Notable works in the field include, of course, Hal Holbrook's Mark Twain in "Mark Twain Tonight!" and Julie Harris' Emily Dickinson in "The Belle of Amherst," formal one-person shows about external subjects. In the past 15 years or so, as memoirs, particularly those of addiction and recovery, have staked out a dominant place on the bookshelf, solo shows too have become much more personal, including the work of performance artists and monologists.
Chaiken, who teaches acting and solo performance at USC and who studied with Spalding Gray at the Performance Group in New York, credits Gray with formulating "a me that was very close to the me that was him," and ushering in a new sensibility for monologists.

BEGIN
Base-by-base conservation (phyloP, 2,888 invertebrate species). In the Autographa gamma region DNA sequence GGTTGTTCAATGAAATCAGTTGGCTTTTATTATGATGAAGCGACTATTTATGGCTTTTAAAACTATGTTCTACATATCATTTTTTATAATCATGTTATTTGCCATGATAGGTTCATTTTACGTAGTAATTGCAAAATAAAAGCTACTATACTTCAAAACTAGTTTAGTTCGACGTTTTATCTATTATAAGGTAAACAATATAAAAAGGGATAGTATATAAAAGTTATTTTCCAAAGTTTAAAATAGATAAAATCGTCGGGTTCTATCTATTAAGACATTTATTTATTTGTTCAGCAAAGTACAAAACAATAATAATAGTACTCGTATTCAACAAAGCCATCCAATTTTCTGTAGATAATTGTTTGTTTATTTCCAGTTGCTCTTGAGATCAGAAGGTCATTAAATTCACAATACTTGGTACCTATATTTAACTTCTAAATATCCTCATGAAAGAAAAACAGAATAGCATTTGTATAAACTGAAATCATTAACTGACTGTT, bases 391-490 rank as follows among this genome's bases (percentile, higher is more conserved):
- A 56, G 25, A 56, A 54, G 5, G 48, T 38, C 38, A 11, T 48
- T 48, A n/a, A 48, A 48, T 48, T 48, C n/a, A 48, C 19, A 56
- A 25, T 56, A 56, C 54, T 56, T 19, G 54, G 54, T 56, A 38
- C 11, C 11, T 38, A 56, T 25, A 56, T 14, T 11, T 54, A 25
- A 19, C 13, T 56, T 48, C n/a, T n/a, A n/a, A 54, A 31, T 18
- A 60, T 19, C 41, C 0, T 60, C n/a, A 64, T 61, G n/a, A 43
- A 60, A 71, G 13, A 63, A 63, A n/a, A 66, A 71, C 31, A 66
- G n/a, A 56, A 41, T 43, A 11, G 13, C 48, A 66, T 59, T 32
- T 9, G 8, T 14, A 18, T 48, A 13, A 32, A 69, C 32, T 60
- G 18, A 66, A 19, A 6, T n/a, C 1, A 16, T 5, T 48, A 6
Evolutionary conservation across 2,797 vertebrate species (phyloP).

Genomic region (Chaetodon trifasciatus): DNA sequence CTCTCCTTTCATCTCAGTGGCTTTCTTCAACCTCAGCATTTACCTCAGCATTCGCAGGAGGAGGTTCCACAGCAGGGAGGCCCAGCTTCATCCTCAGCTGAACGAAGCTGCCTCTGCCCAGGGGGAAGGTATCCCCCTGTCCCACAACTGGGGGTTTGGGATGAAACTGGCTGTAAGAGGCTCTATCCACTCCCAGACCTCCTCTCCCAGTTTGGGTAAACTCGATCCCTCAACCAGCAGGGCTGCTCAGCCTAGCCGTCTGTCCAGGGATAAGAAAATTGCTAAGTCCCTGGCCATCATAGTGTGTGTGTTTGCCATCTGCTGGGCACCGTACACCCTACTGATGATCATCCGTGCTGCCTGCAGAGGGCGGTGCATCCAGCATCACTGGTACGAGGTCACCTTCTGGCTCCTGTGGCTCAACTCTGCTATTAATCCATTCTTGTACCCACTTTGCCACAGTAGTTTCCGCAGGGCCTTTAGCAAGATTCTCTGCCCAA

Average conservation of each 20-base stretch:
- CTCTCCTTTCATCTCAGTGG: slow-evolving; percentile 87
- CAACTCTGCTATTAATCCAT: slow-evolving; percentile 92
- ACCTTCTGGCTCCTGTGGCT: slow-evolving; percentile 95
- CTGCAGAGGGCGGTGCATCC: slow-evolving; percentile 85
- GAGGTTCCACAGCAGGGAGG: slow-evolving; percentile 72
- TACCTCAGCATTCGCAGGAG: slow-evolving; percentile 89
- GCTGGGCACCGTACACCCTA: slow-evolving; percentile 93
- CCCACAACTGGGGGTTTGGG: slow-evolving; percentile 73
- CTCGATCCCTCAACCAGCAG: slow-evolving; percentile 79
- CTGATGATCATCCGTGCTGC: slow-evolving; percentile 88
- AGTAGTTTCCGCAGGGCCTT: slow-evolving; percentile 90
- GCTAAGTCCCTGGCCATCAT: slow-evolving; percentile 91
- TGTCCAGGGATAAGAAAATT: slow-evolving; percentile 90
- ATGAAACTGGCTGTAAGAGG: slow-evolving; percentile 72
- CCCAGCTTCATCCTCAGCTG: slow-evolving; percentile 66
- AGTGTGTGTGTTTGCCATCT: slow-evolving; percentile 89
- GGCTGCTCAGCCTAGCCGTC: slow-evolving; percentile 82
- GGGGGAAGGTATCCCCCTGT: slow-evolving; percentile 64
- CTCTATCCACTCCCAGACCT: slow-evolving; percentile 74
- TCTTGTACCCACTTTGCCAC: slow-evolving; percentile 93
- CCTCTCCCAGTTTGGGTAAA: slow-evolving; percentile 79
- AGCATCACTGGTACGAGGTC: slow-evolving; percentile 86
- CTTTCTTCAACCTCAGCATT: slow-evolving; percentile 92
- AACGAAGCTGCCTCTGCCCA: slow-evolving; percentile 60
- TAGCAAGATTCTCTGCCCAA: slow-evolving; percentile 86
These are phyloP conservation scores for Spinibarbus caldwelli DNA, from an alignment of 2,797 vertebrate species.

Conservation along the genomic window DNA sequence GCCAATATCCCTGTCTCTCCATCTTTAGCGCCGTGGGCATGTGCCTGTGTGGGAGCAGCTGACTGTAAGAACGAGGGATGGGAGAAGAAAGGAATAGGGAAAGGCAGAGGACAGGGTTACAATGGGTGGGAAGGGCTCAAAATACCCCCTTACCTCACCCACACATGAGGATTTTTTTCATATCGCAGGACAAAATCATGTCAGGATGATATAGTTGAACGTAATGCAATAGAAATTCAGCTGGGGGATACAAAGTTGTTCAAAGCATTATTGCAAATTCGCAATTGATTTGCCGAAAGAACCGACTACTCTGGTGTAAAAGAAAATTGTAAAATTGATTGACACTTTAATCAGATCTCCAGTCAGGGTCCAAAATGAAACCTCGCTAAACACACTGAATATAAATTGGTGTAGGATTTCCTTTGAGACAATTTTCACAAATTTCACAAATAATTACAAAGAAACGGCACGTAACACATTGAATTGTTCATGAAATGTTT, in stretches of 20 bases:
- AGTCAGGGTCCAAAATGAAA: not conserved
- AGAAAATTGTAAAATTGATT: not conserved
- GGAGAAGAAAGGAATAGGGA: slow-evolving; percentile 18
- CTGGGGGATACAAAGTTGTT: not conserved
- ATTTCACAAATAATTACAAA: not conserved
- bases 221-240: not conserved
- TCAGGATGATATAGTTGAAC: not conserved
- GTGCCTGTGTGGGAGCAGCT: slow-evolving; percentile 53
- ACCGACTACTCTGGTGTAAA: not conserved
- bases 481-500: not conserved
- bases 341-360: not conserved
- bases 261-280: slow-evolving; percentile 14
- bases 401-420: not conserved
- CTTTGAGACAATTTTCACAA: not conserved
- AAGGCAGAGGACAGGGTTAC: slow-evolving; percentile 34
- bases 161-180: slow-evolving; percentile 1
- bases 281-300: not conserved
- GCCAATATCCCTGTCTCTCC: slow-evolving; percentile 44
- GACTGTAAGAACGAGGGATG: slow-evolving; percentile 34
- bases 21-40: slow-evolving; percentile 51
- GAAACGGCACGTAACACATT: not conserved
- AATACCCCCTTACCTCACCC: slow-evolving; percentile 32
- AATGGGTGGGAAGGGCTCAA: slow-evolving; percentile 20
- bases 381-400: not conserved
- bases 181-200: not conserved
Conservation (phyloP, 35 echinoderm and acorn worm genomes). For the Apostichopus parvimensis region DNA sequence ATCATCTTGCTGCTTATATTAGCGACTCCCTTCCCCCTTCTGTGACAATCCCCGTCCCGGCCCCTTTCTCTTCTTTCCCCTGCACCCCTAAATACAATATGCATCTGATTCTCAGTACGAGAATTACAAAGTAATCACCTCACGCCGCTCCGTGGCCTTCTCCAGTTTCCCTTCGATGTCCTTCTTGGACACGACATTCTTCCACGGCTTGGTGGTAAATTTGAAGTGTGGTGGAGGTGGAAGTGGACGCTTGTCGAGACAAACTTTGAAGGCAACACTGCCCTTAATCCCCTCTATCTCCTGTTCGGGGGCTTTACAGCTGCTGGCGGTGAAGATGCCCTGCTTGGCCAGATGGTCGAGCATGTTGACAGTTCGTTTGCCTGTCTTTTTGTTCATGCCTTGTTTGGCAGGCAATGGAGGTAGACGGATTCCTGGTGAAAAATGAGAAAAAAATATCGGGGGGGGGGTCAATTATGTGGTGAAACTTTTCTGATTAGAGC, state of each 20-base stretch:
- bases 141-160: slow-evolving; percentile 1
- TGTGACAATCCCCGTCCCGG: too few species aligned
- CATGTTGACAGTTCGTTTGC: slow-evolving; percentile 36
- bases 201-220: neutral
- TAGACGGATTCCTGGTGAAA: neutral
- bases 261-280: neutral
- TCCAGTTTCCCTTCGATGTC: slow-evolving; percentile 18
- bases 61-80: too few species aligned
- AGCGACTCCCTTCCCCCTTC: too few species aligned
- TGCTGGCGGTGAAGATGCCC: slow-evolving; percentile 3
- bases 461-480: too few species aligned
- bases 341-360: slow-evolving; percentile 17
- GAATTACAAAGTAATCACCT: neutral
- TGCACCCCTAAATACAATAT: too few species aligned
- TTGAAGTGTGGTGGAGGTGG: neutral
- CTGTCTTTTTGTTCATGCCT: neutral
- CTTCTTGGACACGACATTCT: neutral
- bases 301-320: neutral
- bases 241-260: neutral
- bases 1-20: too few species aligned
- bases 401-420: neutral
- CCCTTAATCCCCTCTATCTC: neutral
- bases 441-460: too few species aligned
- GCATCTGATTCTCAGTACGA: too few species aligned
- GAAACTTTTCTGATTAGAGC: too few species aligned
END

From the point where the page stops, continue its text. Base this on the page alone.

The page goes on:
Fred Johntz has partnered with Mark Travis for seven years in writing and directing numerous one-person shows, including "Fornicationally Challenged." Johntz says that performance art by L.A. performance artists such as John Fleck (whose work was denied NEA grants due to its provocative subject matter) and Sandra Tsing Loh are "pretty much in the same vein" as the one-person shows he directs.
The trend in self-involved storytelling, which may have reached its apotheosis in the blog phenomenon, has also led to the dissemination of many factual errors and even hoaxes. Likewise, one-person shows and their variants often could benefit from editing. Many suffer from poor storytelling if not outright posing.